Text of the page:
The NSW Government is putting motorists’ lives at risk by failing to tackle the state’s growing feral deer problem.
“Data released under a freedom of information request reveals that the Illawarra suburbs of Helensburgh and Otford have recorded the most major collisions between motorists and feral deer over the past 13 years, with one fatality in 2012,” Invasive Species Council CEO Andrew Cox said.
The information shows all recorded vehicle collisions involving feral deer in the Wollongong and Lake Illawarra police command areas during the 13-year period 2005 and 2017.
- There were 107 motor vehicle accidents, 90 rated as ‘serious’, including 28 resulting in injuries and one death.
- Helensburgh recorded 18 major collisions with deer since 2005, followed by Otford with 10, Mount Ousley with seven and Figtree recording five.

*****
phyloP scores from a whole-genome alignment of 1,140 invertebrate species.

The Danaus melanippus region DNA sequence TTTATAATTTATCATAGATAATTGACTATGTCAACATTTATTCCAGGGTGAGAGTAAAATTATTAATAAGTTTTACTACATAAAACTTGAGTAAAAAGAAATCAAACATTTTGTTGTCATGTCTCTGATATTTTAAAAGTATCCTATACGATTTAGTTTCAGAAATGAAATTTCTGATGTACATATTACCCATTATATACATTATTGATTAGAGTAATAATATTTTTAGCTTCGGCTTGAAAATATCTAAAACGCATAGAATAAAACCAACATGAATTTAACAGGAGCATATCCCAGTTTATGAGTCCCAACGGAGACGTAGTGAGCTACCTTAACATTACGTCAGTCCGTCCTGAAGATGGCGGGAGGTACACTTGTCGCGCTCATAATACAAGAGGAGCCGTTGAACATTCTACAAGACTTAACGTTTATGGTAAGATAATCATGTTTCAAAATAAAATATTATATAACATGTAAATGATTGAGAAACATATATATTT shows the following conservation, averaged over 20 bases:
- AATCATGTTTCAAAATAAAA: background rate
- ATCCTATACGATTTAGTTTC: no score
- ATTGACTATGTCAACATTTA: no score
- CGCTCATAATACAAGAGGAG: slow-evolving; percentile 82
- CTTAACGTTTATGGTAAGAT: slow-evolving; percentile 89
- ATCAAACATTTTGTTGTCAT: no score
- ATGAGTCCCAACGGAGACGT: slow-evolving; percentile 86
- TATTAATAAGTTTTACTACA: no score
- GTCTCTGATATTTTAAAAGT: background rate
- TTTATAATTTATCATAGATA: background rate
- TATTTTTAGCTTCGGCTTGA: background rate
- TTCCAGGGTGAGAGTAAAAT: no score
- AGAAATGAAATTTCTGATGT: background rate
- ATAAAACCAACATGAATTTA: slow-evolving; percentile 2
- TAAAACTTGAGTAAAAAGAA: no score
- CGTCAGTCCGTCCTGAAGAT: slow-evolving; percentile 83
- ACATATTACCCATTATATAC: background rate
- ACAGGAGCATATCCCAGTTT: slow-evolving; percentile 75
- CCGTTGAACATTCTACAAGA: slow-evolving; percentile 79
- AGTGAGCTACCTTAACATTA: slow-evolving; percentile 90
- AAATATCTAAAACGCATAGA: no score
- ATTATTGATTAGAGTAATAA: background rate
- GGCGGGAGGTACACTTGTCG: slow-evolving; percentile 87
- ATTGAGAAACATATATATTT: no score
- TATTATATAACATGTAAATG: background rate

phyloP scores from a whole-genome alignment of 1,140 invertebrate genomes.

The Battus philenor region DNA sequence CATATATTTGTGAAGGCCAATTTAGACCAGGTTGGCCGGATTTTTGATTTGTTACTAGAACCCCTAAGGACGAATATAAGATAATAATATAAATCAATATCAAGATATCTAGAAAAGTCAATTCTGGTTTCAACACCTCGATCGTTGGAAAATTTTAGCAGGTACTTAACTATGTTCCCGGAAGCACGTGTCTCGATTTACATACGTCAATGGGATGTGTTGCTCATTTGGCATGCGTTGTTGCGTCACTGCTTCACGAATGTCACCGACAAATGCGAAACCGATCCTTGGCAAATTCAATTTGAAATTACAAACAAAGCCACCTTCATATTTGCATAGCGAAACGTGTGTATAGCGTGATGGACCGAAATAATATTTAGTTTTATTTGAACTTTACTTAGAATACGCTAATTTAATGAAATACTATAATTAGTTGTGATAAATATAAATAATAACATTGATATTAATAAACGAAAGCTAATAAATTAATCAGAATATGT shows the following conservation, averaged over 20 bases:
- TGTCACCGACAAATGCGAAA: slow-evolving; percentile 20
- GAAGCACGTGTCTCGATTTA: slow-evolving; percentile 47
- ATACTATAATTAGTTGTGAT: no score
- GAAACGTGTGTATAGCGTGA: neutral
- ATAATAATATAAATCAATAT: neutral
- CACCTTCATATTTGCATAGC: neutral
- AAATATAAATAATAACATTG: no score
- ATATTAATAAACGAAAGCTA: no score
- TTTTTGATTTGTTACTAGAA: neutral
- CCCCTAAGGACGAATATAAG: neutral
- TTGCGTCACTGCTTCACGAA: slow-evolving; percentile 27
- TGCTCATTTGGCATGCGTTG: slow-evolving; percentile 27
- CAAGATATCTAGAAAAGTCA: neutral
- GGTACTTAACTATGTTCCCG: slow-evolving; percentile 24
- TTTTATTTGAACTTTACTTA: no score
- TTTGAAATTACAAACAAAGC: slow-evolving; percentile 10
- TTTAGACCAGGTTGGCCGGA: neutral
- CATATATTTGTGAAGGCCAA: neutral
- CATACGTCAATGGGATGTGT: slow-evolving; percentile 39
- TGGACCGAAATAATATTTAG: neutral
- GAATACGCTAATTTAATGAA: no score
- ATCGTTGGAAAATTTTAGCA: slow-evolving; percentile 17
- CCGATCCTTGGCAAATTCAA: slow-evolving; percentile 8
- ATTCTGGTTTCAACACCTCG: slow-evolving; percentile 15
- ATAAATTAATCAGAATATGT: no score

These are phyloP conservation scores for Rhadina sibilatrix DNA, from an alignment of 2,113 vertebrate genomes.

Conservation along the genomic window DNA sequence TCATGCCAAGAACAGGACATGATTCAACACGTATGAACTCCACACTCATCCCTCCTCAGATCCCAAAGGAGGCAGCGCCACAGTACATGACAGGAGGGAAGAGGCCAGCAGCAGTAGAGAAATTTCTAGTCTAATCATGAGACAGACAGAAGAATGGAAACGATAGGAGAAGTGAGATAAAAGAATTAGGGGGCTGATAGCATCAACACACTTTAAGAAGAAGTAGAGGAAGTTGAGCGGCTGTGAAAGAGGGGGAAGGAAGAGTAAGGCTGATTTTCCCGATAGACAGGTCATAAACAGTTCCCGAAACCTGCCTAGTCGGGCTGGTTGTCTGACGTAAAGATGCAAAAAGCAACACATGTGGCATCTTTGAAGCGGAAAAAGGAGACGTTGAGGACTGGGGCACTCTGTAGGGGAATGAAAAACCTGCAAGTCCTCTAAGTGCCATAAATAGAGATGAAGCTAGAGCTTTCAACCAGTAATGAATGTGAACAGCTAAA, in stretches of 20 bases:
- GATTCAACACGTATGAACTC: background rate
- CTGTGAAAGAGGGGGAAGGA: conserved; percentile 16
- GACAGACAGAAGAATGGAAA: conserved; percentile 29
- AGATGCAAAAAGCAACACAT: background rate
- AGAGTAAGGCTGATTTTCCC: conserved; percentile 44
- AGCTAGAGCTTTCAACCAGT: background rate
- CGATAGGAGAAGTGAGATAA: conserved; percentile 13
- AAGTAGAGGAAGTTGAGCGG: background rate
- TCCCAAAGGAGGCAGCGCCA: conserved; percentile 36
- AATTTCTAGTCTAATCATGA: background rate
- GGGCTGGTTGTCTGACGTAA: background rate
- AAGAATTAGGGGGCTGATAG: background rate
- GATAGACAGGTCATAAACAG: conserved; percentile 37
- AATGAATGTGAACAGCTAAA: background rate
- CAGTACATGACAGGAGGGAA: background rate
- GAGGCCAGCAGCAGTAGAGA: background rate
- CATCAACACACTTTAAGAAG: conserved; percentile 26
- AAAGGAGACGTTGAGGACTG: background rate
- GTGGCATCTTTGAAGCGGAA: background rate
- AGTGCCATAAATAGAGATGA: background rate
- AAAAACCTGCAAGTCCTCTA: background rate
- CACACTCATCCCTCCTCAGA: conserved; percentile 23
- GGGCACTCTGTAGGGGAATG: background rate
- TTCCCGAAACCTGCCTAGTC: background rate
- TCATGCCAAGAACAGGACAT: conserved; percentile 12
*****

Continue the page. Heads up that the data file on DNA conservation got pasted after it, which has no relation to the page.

- The most dangerous roads in those areas for feral deer collisions are the F6 Freeway, on which 18 collisions were recorded, followed by Lady Wakehurst Drive with 14, the Princes Highway with eight and Lawrence Hargrave Drive six.
Across the state, deer numbers are rapidly growing, with the proportion of the state impacted by feral deer more than doubling from 8% of the state in 2009 to 17% in 2016, with most deer found in the state’s eastern third.
“The NSW Government must take action on the state’s growing feral deer problem by lifting their protected game status,” Mr Cox said.
“It’s time to cut the red tape designed to protect feral deer for hunters that is preventing farmers and land managers from controlling feral deer numbers. Deer are a destructive pest that destroy bushland, farmland and put people’s lives at risk.
“We need coordinated action across the state to suppress deer numbers and prevent them from spreading as well as funding for research into improved control measures.
“If action is not taken soon it’s just a matter of time before we see another human life lost in a collision with a feral deer.”
In 2016, the NSW Natural Resource Commission recommended the lifting of the game status for feral deer, while in July 2018, the South East and the Greater Sydney regional strategic pest animal plans designated deer as a ‘priority pest’.